Ruby Allure's Books

Ruby Allure's Books
Ruby Allure's Books

Wednesday, 23 March 2016

What Happens When You Reach Your Goals?

What do you do when you reach your goal? Do you dance? Do you celebrate? Or do you do what most people do - and set another goal? What is the point of setting yourself a challenge unless you get some satisfaction from it? It is funny that I write this now because I was recently having a discussion about this subject. Many of my friends who are athletes feel lost without a goal or a challenge. They say that when they have a goal / event they will push themselves beyond their comfort zone and go on a journey to better themselves. In some cases they are able to reach their true limits and see what they are truly capable of.

With regards to the goals you need to have a reason or a motivation - it becomes your why. When I have competed at rowing my why used to be the medal and the unity of a team. That amazing feeling of crossing the line and winning. Now, and this may be maturity, my rowing has taken on a completely new form. The love for rowing and my new 'why' in rowing is precision in stroke and mastering unity within a team. I don't actually care about the win because we have won and had the small moments of elation. That elation was short lived and resulted in the next goal or race; whereas now the rowing enables concentrated focus with sustained feelings of elation. What is even more satisfying is  rowing at your best ability for a continued time period. Maybe this is another goal or a form of goal, yet what do you do when you have reached all your goals? Is life a continual chase of goal acquisition or could you be without a goal? Does being goal-less become the goal in itself?

Success is a strange phenomenon. We are fed so many messages to go out there and achieve. To set huge goals of money, experience, career or beauty. Yet maybe it is more about the journey and who we become through our challenges. Maybe that is where we need to focus rather than goal after goal after goal. After all, doesn't life happen between goals?  Why are people so scared of not chasing something to be better?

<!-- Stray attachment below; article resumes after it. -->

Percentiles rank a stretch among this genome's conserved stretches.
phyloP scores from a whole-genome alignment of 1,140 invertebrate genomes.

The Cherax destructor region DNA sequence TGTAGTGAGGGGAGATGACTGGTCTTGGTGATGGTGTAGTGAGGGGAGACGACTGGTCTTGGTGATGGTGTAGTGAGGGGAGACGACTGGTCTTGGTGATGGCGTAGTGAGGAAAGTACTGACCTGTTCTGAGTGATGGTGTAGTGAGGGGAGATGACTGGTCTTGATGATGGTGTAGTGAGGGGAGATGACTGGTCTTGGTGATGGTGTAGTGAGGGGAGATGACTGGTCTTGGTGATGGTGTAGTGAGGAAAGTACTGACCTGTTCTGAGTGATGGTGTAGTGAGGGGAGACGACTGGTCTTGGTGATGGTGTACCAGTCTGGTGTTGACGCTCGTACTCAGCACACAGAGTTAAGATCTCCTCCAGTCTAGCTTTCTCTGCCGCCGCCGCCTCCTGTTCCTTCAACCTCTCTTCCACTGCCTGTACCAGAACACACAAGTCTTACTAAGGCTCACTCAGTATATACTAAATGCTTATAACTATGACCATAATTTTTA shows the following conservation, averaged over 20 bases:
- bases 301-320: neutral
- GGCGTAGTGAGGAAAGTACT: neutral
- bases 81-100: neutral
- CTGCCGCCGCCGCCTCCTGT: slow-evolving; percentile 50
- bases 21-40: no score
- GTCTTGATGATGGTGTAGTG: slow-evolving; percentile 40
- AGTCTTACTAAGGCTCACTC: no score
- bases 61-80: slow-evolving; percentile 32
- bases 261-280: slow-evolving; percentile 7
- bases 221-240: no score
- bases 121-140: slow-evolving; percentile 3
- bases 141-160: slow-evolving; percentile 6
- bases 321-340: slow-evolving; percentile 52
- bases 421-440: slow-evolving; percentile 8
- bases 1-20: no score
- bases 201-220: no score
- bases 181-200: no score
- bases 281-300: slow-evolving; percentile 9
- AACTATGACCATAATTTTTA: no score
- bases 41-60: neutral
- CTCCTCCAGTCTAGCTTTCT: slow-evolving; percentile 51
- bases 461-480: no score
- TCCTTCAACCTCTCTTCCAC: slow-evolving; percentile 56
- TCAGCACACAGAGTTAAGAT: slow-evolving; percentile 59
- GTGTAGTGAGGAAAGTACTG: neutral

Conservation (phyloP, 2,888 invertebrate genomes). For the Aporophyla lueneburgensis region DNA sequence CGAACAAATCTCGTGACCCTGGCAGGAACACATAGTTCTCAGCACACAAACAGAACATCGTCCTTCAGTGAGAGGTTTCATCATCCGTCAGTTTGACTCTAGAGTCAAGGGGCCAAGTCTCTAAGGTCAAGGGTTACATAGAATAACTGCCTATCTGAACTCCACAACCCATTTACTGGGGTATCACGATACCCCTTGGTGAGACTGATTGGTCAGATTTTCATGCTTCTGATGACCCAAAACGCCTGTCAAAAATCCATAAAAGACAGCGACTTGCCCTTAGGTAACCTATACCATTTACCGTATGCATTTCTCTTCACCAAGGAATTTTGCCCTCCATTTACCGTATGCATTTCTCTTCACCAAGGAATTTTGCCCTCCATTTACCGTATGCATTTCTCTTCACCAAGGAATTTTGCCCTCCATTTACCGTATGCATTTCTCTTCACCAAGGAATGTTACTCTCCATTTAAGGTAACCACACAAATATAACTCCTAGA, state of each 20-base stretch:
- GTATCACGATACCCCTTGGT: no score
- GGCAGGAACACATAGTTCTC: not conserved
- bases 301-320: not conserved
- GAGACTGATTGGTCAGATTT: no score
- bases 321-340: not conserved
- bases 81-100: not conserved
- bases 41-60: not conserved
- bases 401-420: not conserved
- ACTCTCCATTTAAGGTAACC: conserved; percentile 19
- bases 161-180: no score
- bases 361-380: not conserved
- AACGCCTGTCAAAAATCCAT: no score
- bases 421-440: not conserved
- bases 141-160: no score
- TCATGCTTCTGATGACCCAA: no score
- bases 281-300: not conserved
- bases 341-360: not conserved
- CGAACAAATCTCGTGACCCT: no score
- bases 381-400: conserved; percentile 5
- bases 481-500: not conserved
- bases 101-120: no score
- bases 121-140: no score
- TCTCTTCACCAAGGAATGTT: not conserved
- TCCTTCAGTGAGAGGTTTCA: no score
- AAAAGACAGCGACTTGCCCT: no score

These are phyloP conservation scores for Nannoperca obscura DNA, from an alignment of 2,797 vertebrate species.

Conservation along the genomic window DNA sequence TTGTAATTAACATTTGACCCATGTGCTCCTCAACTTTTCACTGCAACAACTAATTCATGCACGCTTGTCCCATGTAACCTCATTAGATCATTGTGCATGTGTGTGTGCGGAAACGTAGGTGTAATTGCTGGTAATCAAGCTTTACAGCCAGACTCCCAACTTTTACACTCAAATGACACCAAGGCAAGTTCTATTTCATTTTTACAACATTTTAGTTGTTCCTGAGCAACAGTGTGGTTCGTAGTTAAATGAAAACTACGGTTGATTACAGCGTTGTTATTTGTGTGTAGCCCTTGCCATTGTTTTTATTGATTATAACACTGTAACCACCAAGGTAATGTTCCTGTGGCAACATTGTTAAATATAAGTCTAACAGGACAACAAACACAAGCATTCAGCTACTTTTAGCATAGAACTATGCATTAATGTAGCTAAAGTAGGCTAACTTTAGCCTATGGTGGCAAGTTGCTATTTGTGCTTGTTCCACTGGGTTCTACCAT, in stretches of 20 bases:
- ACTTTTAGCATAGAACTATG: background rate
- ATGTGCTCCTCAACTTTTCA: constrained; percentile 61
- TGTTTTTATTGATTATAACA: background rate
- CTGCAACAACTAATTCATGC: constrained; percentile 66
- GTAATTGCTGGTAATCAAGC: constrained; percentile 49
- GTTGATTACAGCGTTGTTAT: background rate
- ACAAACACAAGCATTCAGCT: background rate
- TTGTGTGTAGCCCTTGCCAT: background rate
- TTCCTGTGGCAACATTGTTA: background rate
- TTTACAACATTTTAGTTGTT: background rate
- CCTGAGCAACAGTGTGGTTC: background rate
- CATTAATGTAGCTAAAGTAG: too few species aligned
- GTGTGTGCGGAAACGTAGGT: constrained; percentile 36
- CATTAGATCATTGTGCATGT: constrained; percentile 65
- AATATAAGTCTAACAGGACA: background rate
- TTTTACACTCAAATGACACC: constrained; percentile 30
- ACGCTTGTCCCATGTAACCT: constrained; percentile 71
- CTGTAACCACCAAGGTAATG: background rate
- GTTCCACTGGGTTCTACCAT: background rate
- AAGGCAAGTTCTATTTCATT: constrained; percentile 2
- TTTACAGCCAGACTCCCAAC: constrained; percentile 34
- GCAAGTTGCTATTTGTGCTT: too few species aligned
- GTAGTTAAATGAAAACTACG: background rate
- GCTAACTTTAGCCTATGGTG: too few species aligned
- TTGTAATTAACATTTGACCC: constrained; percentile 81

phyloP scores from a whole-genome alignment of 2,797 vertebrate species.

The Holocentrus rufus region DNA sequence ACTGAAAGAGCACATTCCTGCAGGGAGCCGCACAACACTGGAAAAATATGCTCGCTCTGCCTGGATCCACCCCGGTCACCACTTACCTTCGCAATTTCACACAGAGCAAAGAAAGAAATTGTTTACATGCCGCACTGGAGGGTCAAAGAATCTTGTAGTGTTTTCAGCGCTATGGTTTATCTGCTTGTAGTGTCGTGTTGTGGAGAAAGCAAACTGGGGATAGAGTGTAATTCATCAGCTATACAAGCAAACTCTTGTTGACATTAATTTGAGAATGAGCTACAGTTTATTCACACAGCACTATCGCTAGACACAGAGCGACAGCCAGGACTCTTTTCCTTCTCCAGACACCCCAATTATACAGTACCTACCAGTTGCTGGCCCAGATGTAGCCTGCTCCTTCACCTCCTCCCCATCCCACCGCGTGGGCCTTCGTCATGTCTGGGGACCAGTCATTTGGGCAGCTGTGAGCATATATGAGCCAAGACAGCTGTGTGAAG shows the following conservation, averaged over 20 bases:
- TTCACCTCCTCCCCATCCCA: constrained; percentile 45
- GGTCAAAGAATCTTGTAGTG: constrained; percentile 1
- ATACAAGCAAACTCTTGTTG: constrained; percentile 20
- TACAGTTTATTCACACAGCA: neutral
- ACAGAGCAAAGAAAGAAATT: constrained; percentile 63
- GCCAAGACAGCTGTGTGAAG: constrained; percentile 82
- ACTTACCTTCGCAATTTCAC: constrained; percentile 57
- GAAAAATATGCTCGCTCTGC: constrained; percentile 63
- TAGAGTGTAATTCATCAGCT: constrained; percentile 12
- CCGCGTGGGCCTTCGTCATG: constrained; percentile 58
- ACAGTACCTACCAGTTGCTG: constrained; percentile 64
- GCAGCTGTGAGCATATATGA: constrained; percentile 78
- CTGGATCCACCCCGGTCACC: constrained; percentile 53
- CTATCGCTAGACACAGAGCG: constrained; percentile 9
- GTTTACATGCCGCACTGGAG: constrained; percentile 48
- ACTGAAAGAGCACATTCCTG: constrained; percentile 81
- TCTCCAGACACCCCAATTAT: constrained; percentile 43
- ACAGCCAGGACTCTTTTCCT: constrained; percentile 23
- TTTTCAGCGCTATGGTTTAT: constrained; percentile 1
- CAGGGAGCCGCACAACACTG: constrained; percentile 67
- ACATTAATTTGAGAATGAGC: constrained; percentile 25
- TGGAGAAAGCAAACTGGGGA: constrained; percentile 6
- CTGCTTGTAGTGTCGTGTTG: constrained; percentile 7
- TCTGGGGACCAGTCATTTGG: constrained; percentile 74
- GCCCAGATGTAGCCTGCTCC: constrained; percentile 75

So my question still remains: What happens when you reach your goals? What do you do when you have achieved all that you have ever wanted to achieve? Is this the time where you find satisfaction in existence and just be? Is that why goals have been so important? Is it the fear of essentially just being and existing?

You can find my books at the following link: Ruby Allure books on Audible:
A Short Course in Creative Writing
by Ms Ruby Allure



  1. I'm very much a sayings person....
    "What you get by achieving your goals is not
    as important as what you become by achieving
    your goals"
    (There are many more of course).

    I have to confess, no secret either, the only goal
    l've ever wanted to achieve, is the goal in a game
    of football..!
    Many..Many...Years ago l was medically diagnosed
    ...Different...Special...Unique...No word of a lie.
    It's nothing l wanted to just happened.
    I found, ALL through my life, things fell into place,
    l never..ever...said, or thought..I'm going for that,
    l'm gonna try and get that! It just happened, and,
    can l say...HeHe! Through my charm and personality!!!
    As a Sicilian of course l was raise with three words..
    Respect..Honour..Love! Always in that order. And, as
    a single parent for 14yrs l raised my daughter in the
    same way..!
    And, what happens if you reach 'your' so called goal.
    Look for another, worry that there nothing else..NO!
    I could'nt live that way of life, that is sad.
    Take things in ones stride, let life come onto you,
    embrace it, join it, but, most of all Respect it....!

    Many years ago l was told my Blood Group....
    'Be Positive'.

  2. Ah Willie I really enjoyed the penguin film. I have been to Antarctica twice and found penguins hilarious - that is why I publish my pictures of them.

    I hear what you are saying about how life almost leads you to experience even if we have the impression that we go get it. Something within us causes us to want to experience/ achieve that goal. However it really is more about what we become by taking the journey - hence Joseph Campbell came up with the writer's journey and the monomyth. That is why we identify with stories...

    Anyway thank you again for taking time to comment. I certainly enjoy reading your perspectives... I look forward to hearing more:)